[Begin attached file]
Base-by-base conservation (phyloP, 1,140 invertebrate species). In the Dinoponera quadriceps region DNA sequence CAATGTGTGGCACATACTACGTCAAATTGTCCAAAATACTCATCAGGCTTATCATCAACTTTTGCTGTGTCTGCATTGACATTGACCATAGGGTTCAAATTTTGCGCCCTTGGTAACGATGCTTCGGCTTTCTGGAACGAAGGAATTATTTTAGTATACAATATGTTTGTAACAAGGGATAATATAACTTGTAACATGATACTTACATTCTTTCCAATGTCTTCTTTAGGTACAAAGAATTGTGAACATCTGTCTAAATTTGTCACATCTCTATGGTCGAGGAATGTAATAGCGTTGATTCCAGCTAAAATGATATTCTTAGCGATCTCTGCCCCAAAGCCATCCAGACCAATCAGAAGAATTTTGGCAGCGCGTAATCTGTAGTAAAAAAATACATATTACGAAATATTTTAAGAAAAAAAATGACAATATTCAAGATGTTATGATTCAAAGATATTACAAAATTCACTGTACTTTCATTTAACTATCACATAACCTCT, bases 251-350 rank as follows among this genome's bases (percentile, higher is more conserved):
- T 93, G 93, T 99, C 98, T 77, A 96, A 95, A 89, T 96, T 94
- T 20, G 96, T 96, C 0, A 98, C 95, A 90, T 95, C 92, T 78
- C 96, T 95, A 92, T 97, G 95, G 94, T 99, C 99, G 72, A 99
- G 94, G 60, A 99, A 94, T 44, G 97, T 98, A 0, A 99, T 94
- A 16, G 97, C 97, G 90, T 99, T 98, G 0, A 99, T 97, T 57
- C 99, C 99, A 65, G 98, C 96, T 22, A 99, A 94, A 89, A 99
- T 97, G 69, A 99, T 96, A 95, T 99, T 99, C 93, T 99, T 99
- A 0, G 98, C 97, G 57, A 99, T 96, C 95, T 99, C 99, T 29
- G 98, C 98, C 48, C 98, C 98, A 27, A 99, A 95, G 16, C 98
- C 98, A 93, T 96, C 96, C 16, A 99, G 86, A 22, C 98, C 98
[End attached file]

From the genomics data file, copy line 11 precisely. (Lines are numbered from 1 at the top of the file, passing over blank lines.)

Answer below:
- C 98, A 93, T 96, C 96, C 16, A 99, G 86, A 22, C 98, C 98